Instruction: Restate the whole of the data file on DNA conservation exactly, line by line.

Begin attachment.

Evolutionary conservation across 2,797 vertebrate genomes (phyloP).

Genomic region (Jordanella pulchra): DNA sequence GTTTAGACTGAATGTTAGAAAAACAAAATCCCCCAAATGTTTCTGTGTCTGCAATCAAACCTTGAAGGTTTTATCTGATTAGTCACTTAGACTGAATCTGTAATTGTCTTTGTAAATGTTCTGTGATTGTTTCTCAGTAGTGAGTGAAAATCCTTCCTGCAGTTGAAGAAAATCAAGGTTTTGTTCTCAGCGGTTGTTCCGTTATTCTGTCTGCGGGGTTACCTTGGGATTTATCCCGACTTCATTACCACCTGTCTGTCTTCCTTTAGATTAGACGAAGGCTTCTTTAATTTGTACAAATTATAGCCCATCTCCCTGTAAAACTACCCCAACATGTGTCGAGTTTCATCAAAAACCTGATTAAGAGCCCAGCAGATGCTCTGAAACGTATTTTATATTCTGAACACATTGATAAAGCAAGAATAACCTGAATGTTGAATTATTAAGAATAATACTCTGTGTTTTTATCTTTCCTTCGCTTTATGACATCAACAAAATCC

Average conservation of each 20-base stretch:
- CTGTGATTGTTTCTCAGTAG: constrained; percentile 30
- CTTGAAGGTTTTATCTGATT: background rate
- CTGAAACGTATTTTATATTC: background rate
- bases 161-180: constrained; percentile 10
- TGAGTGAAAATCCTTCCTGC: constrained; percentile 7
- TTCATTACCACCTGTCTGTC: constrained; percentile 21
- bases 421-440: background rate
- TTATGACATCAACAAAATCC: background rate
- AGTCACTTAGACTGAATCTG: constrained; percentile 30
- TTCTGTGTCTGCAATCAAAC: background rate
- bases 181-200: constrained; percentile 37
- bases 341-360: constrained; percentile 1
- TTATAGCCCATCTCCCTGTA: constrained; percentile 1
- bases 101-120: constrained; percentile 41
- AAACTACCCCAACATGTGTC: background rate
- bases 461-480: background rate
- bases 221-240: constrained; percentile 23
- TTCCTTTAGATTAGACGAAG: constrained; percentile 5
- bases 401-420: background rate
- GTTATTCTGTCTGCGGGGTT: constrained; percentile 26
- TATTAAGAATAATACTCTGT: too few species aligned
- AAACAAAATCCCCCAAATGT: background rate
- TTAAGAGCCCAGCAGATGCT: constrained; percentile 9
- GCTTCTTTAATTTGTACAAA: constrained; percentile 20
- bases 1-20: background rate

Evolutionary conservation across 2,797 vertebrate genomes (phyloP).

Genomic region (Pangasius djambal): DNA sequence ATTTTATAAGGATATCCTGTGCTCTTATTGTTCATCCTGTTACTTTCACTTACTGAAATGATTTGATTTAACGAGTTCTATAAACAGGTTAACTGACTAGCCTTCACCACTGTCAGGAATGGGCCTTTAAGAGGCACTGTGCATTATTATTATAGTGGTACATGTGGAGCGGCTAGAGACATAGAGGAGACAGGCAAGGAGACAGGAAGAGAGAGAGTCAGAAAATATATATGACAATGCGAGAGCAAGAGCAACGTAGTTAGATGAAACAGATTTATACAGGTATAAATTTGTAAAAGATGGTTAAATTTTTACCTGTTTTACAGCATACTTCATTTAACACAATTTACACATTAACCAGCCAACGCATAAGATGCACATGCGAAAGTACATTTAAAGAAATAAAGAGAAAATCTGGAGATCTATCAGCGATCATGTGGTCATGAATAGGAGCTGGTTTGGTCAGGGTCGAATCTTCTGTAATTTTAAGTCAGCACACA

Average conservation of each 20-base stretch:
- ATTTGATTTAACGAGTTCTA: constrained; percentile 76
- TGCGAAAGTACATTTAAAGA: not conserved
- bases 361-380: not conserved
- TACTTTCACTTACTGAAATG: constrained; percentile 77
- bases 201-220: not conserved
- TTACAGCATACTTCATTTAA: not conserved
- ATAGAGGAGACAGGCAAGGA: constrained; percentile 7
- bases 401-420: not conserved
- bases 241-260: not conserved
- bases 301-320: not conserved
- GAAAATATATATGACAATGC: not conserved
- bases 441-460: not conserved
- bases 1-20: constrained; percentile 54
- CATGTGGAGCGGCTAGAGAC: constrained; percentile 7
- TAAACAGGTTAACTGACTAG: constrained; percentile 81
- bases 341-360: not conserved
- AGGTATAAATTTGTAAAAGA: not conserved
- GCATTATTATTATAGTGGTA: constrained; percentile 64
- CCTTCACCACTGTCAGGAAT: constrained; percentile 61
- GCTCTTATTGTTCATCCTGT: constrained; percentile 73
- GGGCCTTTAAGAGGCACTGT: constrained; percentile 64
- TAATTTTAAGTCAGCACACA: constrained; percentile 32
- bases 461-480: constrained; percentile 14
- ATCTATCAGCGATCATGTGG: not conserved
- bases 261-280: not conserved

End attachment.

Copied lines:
Evolutionary conservation across 2,797 vertebrate genomes (phyloP).

Genomic region (Jordanella pulchra): DNA sequence GTTTAGACTGAATGTTAGAAAAACAAAATCCCCCAAATGTTTCTGTGTCTGCAATCAAACCTTGAAGGTTTTATCTGATTAGTCACTTAGACTGAATCTGTAATTGTCTTTGTAAATGTTCTGTGATTGTTTCTCAGTAGTGAGTGAAAATCCTTCCTGCAGTTGAAGAAAATCAAGGTTTTGTTCTCAGCGGTTGTTCCGTTATTCTGTCTGCGGGGTTACCTTGGGATTTATCCCGACTTCATTACCACCTGTCTGTCTTCCTTTAGATTAGACGAAGGCTTCTTTAATTTGTACAAATTATAGCCCATCTCCCTGTAAAACTACCCCAACATGTGTCGAGTTTCATCAAAAACCTGATTAAGAGCCCAGCAGATGCTCTGAAACGTATTTTATATTCTGAACACATTGATAAAGCAAGAATAACCTGAATGTTGAATTATTAAGAATAATACTCTGTGTTTTTATCTTTCCTTCGCTTTATGACATCAACAAAATCC

Average conservation of each 20-base stretch:
- CTGTGATTGTTTCTCAGTAG: constrained; percentile 30
- CTTGAAGGTTTTATCTGATT: background rate
- CTGAAACGTATTTTATATTC: background rate
- bases 161-180: constrained; percentile 10
- TGAGTGAAAATCCTTCCTGC: constrained; percentile 7
- TTCATTACCACCTGTCTGTC: constrained; percentile 21
- bases 421-440: background rate
- TTATGACATCAACAAAATCC: background rate
- AGTCACTTAGACTGAATCTG: constrained; percentile 30
- TTCTGTGTCTGCAATCAAAC: background rate
- bases 181-200: constrained; percentile 37
- bases 341-360: constrained; percentile 1
- TTATAGCCCATCTCCCTGTA: constrained; percentile 1
- bases 101-120: constrained; percentile 41
- AAACTACCCCAACATGTGTC: background rate
- bases 461-480: background rate
- bases 221-240: constrained; percentile 23
- TTCCTTTAGATTAGACGAAG: constrained; percentile 5
- bases 401-420: background rate
- GTTATTCTGTCTGCGGGGTT: constrained; percentile 26
- TATTAAGAATAATACTCTGT: too few species aligned
- AAACAAAATCCCCCAAATGT: background rate
- TTAAGAGCCCAGCAGATGCT: constrained; percentile 9
- GCTTCTTTAATTTGTACAAA: constrained; percentile 20
- bases 1-20: background rate

Evolutionary conservation across 2,797 vertebrate genomes (phyloP).

Genomic region (Pangasius djambal): DNA sequence ATTTTATAAGGATATCCTGTGCTCTTATTGTTCATCCTGTTACTTTCACTTACTGAAATGATTTGATTTAACGAGTTCTATAAACAGGTTAACTGACTAGCCTTCACCACTGTCAGGAATGGGCCTTTAAGAGGCACTGTGCATTATTATTATAGTGGTACATGTGGAGCGGCTAGAGACATAGAGGAGACAGGCAAGGAGACAGGAAGAGAGAGAGTCAGAAAATATATATGACAATGCGAGAGCAAGAGCAACGTAGTTAGATGAAACAGATTTATACAGGTATAAATTTGTAAAAGATGGTTAAATTTTTACCTGTTTTACAGCATACTTCATTTAACACAATTTACACATTAACCAGCCAACGCATAAGATGCACATGCGAAAGTACATTTAAAGAAATAAAGAGAAAATCTGGAGATCTATCAGCGATCATGTGGTCATGAATAGGAGCTGGTTTGGTCAGGGTCGAATCTTCTGTAATTTTAAGTCAGCACACA

Average conservation of each 20-base stretch:
- ATTTGATTTAACGAGTTCTA: constrained; percentile 76
- TGCGAAAGTACATTTAAAGA: not conserved
- bases 361-380: not conserved
- TACTTTCACTTACTGAAATG: constrained; percentile 77
- bases 201-220: not conserved
- TTACAGCATACTTCATTTAA: not conserved
- ATAGAGGAGACAGGCAAGGA: constrained; percentile 7
- bases 401-420: not conserved
- bases 241-260: not conserved
- bases 301-320: not conserved
- GAAAATATATATGACAATGC: not conserved
- bases 441-460: not conserved
- bases 1-20: constrained; percentile 54
- CATGTGGAGCGGCTAGAGAC: constrained; percentile 7
- TAAACAGGTTAACTGACTAG: constrained; percentile 81
- bases 341-360: not conserved
- AGGTATAAATTTGTAAAAGA: not conserved
- GCATTATTATTATAGTGGTA: constrained; percentile 64
- CCTTCACCACTGTCAGGAAT: constrained; percentile 61
- GCTCTTATTGTTCATCCTGT: constrained; percentile 73
- GGGCCTTTAAGAGGCACTGT: constrained; percentile 64
- TAATTTTAAGTCAGCACACA: constrained; percentile 32
- bases 461-480: constrained; percentile 14
- ATCTATCAGCGATCATGTGG: not conserved
- bases 261-280: not conserved